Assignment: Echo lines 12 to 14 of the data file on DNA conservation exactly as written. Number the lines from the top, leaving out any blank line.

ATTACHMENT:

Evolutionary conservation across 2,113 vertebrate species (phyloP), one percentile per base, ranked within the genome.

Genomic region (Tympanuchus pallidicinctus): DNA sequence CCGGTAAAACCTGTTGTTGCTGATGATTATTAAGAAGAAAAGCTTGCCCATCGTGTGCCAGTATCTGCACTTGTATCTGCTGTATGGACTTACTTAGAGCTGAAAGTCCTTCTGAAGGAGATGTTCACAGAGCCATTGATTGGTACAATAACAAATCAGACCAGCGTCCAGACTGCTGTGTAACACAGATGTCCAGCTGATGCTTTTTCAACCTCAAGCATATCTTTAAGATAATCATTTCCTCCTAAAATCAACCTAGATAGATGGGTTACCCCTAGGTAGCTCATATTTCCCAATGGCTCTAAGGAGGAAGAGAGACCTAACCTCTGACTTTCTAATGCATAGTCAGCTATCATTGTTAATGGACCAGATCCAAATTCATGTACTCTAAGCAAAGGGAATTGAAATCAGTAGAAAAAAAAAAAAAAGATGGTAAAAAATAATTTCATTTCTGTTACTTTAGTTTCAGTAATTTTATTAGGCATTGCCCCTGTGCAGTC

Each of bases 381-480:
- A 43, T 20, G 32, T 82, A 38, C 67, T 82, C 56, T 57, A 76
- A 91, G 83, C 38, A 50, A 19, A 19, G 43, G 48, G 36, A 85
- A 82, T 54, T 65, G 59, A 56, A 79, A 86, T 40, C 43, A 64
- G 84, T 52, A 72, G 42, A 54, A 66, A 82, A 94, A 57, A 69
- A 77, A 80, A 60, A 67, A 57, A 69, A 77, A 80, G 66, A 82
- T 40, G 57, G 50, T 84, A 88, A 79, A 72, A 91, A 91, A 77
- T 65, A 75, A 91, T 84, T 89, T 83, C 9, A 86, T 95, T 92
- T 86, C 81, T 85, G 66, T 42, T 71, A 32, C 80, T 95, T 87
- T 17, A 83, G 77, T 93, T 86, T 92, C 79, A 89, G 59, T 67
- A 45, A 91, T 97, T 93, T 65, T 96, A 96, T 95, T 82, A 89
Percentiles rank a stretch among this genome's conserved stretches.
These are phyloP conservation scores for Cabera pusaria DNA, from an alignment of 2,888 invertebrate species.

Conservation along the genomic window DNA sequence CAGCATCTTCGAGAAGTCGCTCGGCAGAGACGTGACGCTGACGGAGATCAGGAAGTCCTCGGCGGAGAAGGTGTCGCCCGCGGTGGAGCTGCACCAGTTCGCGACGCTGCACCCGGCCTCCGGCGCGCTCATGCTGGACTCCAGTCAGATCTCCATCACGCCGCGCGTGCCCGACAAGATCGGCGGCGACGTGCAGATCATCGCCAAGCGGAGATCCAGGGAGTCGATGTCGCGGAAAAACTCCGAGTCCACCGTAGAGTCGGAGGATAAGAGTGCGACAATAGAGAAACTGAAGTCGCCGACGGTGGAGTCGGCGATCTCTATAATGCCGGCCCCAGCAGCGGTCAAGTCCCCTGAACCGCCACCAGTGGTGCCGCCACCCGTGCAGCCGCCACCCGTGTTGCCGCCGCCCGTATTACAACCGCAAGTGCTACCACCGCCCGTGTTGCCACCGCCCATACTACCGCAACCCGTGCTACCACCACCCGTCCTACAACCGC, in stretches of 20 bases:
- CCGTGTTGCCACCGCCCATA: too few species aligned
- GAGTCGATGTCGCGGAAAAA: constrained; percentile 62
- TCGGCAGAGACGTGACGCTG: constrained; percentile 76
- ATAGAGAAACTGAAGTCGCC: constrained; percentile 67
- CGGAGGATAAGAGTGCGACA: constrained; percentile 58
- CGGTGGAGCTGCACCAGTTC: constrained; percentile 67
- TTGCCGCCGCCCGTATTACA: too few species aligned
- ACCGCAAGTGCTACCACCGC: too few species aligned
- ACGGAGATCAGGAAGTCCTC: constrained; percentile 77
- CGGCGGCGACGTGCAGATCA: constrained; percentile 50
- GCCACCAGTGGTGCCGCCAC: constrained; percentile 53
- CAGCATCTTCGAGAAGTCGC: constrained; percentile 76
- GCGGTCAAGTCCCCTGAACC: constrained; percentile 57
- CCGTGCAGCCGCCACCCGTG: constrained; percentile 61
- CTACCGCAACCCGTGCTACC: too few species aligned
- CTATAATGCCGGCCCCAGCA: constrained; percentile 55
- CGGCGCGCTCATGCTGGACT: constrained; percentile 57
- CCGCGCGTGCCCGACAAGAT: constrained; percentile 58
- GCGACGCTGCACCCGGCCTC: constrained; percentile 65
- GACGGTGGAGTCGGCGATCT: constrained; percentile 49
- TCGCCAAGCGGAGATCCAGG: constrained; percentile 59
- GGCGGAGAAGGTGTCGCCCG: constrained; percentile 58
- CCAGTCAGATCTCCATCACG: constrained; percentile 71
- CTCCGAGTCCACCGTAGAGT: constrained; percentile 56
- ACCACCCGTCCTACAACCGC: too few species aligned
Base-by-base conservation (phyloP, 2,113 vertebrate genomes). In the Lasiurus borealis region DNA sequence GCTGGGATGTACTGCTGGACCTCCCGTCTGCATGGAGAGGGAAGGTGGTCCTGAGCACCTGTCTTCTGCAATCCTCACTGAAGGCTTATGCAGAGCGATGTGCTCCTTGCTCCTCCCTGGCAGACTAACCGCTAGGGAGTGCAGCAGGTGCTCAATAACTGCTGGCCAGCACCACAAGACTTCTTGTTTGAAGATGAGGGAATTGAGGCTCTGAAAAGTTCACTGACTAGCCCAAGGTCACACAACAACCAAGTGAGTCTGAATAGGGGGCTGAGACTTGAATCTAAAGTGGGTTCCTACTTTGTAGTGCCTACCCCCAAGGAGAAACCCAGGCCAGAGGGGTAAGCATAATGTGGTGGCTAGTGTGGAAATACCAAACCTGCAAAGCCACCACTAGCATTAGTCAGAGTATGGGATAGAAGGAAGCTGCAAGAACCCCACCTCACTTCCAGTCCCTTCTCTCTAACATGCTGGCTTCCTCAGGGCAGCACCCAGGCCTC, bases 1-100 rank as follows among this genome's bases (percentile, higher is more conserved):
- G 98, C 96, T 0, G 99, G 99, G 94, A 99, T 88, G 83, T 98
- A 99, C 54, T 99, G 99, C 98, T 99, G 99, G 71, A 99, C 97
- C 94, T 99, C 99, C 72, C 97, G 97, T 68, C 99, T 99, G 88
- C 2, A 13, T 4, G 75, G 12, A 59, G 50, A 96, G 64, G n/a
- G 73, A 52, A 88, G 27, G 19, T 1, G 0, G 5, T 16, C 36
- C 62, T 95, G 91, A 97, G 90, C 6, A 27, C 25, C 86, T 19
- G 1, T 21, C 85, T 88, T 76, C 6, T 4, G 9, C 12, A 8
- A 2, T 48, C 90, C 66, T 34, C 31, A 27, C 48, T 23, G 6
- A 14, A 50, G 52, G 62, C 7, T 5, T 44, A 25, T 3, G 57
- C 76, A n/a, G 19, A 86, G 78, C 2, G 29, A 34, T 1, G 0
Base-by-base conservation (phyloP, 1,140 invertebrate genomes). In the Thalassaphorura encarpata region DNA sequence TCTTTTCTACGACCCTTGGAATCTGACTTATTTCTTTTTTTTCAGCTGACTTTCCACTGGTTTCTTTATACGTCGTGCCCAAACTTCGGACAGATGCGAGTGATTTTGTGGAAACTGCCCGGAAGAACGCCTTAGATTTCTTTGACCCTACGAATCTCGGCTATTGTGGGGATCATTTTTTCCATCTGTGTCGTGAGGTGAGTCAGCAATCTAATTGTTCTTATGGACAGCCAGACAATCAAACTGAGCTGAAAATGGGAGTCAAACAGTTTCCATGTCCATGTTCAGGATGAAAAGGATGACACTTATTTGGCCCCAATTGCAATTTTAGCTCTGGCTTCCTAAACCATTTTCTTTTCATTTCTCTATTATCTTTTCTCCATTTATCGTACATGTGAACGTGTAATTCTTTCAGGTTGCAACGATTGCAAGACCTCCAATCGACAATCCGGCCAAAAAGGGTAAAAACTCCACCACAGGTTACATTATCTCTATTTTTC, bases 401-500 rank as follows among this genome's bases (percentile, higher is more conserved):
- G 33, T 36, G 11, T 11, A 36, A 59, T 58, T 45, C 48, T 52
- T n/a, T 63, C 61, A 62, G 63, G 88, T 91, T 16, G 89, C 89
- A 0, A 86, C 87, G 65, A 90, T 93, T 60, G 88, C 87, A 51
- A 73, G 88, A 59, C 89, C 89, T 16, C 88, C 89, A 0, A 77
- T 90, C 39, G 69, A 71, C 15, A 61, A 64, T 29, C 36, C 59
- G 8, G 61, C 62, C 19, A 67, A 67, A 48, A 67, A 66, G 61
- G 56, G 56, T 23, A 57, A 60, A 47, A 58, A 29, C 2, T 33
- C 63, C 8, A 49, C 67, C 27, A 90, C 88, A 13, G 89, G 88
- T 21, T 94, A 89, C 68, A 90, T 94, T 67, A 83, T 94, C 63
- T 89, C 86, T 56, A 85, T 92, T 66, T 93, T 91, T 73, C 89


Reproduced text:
- T 17, A 83, G 77, T 93, T 86, T 92, C 79, A 89, G 59, T 67
- A 45, A 91, T 97, T 93, T 65, T 96, A 96, T 95, T 82, A 89
Percentiles rank a stretch among this genome's conserved stretches.